Round 2: Words That Strike Fear Into My Skeevy Little Heart

Round 2: Words That Strike Fear Into My Skeevy Little Heart

Round Two of revisions was the same as Round 1, but different. Same, in that the editorial notes included line-edits and marginalia, as well as a short editorial letter (addressing two major issues that I’ll describe below). Different in that AEV’s notes came at two different times—the first half of the novel one week, the second half, the next. The notes were only AEV’s this time.

Pass 1: With each half of the manuscript, I culled through the pages. The first step was separating the pages into stacks of“marked and unmarked. The unmarked pages were stacked for shredding. The marked pages were tagged as I read through them. Line-edits were highlighted with yellow. Comments in the margins were circled.

Pass 2: I fixed the line-edits. These were straightforward but extensive. 75% of the pages had at least one change. Most had 5-10. It took about 20 hours to work through them all. I checked off each edit as I entered it into the computer.

Pass 3: I responded to margin notes. Some of them were easy fixes, such as comments about voice consistency or missing beats. Others required the recasting of sentences and sometimes, paragraphs. And then there were those soft passages labeled with “Could Be Better” and “You Haven’t Written This Yet.” AEV learned quickly that those phrases had a chilling effect on me. They also motivated me because I realized she was right, and I like to make my editor happy.

Pass 4: Back to the editorial letter. The two big issues with this version were two scenes that I had created or expanded significantly during the first revision. Issue #1 was about a new scene created to show Pesto, one of the main character’s workplace. AEV liked the second part of the scene, but she thought the first part widened the scope of the novel too much. So chop! Went about 2k words (words that I really liked, as well). After excising that sequence, I knitted the sequence back together and added a few more strokes to define the characters. I created two new minor characters for the scene and like them so much I used them twice in the rest of the novel, so I was glad that AEV liked the part that featured them.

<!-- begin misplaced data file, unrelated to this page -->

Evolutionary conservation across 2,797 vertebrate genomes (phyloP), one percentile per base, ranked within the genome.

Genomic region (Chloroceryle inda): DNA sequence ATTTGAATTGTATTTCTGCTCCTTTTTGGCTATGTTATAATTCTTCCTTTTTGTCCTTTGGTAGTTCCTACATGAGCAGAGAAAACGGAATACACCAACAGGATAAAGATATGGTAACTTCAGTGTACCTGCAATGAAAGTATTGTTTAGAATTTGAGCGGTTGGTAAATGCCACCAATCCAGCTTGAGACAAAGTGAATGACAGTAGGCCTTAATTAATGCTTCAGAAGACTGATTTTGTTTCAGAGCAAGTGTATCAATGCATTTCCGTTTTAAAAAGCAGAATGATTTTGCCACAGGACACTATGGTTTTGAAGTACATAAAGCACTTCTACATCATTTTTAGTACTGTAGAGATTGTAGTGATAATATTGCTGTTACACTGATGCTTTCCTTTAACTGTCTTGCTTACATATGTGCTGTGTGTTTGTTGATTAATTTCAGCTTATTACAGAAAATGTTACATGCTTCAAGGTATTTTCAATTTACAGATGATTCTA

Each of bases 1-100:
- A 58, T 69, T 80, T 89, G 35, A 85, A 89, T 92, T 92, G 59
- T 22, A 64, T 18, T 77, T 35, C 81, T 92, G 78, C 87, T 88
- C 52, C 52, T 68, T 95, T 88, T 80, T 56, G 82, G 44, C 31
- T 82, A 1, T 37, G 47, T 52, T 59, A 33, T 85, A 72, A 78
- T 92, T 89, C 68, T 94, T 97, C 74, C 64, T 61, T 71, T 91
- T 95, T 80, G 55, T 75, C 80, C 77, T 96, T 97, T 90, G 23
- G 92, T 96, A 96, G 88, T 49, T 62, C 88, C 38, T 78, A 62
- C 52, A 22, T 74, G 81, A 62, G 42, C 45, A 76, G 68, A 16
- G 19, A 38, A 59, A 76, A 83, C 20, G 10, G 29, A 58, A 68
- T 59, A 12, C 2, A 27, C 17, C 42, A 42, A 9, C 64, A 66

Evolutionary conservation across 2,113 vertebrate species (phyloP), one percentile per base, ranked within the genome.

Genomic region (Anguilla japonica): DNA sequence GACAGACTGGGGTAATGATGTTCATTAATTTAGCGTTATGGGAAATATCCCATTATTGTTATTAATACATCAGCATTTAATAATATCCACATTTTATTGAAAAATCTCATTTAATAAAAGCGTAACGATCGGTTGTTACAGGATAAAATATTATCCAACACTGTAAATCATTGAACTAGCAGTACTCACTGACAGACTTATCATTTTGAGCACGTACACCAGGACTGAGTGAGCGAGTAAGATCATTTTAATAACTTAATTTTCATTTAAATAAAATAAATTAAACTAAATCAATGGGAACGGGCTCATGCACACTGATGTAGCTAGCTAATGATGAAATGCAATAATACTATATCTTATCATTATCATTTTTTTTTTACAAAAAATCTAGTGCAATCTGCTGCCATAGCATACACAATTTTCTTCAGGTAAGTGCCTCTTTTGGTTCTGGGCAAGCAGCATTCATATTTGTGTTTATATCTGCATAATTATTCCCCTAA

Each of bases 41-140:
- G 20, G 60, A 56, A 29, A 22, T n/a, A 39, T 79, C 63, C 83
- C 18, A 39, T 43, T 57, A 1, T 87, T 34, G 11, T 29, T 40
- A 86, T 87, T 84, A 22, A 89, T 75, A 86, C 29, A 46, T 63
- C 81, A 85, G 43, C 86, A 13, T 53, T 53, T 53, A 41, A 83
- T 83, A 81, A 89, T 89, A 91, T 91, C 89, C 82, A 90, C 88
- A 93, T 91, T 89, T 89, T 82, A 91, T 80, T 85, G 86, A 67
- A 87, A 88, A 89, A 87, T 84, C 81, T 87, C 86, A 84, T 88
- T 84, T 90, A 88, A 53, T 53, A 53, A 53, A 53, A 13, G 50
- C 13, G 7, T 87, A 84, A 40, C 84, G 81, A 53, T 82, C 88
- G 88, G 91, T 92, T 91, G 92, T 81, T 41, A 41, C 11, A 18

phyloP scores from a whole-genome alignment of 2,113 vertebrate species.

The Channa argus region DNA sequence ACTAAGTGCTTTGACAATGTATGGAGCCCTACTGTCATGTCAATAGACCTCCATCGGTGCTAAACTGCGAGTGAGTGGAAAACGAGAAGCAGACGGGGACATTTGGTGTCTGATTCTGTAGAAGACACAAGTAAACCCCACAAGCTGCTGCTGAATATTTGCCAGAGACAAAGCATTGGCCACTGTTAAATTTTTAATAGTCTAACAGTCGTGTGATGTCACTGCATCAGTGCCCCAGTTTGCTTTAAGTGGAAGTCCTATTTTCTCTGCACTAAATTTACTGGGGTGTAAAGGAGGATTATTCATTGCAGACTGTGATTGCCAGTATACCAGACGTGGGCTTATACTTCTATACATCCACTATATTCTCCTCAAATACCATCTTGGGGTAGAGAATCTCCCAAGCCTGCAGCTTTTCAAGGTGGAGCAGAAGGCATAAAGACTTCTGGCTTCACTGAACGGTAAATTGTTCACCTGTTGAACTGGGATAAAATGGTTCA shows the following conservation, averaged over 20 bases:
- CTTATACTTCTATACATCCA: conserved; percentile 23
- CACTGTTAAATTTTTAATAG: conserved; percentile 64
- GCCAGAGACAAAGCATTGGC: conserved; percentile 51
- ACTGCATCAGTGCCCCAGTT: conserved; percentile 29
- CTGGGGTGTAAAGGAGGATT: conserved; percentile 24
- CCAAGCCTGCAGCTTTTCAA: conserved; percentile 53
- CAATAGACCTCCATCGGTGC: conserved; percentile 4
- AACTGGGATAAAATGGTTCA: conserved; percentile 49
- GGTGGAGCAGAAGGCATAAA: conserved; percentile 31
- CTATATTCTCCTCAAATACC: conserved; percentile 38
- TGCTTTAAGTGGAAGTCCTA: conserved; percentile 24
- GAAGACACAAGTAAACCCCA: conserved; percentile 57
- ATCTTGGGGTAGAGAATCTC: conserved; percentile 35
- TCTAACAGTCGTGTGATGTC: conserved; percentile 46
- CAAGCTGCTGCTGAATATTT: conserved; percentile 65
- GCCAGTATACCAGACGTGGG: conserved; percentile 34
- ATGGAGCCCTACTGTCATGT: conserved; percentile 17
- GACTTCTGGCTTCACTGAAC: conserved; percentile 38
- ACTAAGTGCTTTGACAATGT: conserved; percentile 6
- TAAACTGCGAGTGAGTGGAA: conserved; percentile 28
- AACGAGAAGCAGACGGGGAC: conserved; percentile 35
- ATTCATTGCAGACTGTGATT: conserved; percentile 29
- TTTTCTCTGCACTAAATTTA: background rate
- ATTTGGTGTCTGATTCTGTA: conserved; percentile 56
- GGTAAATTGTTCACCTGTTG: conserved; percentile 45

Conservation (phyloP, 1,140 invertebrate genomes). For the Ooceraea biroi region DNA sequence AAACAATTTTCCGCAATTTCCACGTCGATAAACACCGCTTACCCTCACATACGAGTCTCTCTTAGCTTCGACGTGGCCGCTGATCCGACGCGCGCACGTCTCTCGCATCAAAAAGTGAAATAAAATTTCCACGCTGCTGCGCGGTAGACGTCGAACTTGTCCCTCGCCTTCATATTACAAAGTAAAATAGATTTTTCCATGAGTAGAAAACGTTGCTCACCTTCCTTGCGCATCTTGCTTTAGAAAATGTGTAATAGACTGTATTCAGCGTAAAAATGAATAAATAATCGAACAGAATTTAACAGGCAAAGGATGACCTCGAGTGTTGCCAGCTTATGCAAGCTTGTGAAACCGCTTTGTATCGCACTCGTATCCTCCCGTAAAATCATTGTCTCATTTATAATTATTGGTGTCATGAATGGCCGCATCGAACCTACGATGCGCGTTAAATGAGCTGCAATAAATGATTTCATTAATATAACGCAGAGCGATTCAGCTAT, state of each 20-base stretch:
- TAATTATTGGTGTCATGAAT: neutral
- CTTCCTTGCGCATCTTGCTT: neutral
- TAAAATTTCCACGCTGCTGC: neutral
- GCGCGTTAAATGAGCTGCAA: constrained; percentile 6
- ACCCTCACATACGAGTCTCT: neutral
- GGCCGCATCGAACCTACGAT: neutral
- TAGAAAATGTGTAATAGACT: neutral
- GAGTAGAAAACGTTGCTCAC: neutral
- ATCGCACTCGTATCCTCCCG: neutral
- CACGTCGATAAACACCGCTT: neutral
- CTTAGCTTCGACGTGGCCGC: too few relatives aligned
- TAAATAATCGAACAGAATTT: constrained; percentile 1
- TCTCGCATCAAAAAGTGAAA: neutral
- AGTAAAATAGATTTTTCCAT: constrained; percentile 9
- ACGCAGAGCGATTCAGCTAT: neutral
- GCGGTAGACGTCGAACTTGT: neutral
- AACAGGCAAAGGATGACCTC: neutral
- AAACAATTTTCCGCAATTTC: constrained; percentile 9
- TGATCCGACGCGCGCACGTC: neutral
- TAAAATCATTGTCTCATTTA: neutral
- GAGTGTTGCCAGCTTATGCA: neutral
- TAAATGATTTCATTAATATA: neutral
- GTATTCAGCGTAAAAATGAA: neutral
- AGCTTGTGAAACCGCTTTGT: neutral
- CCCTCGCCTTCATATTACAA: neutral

Issue #2 concerned the Convenience Store Scene. In the first draft, this scene was meant to be a transitional bit so that the reader could rest up before the end of the second act. AEV recognized that it could do a lot more than that, so in the first set of notes she had asked me to expand it. In the second editorial letter, she asked me to delve into it even more. The right elements were there, but the scene wasn’t cohesive, and it wasn’t living up to its potential. So back into the Quik Stop we went. I spent six hours and twenty minutes completely rewriting it. Because it was an action scene, the blocking had to make sense. I spent quite awhile drawing the sequence as a comic book and even built a scale model so that I had a firm idea of spatial details. I added another minor character as a sounding board for Bug (the main character). When the rewrite was finished, I gave the scene to my DW (the most critical reader I know). Her first words were “I see why AEV didn’t like this. When are going to start rewriting it?” Grrr. So, it was back into the text. A few hours later, I had something DW thought was passable.

Pass #5: The second half of the manuscript arrived. I followed the same method as above. There was no editorial letter, but AEV wanted me to add more sensory details to the last two chapters, as well as add tension between the two main characters. I did this by expanding two chapters to four while changing much of the mythology in the scenes. Instinctively, I was uneasy with some of the changes I’d made, but I decided to see AEV’s reaction before I edited them out.

The revision ended after I listened to the whole manuscript read by Microsoft Sam. I was able to find many typos and catch several naps because Sam’s droning voice puts me straight to sleep. Note: There were fewer passes this time because the notes only came from one editor and because they were limited in scale. I also learned to streamline the process.

Like Round #1, while I was revising for Round 2, I ignored just about everything except the manuscript. Unfortunately, as soon as the revision was submitted, Round 3 started, and it was the most difficult round of all.

By | 2008-05-11T03:28:35+00:00 May 11th, 2008|Inklings|0 Comments

Leave A Comment

%d bloggers like this: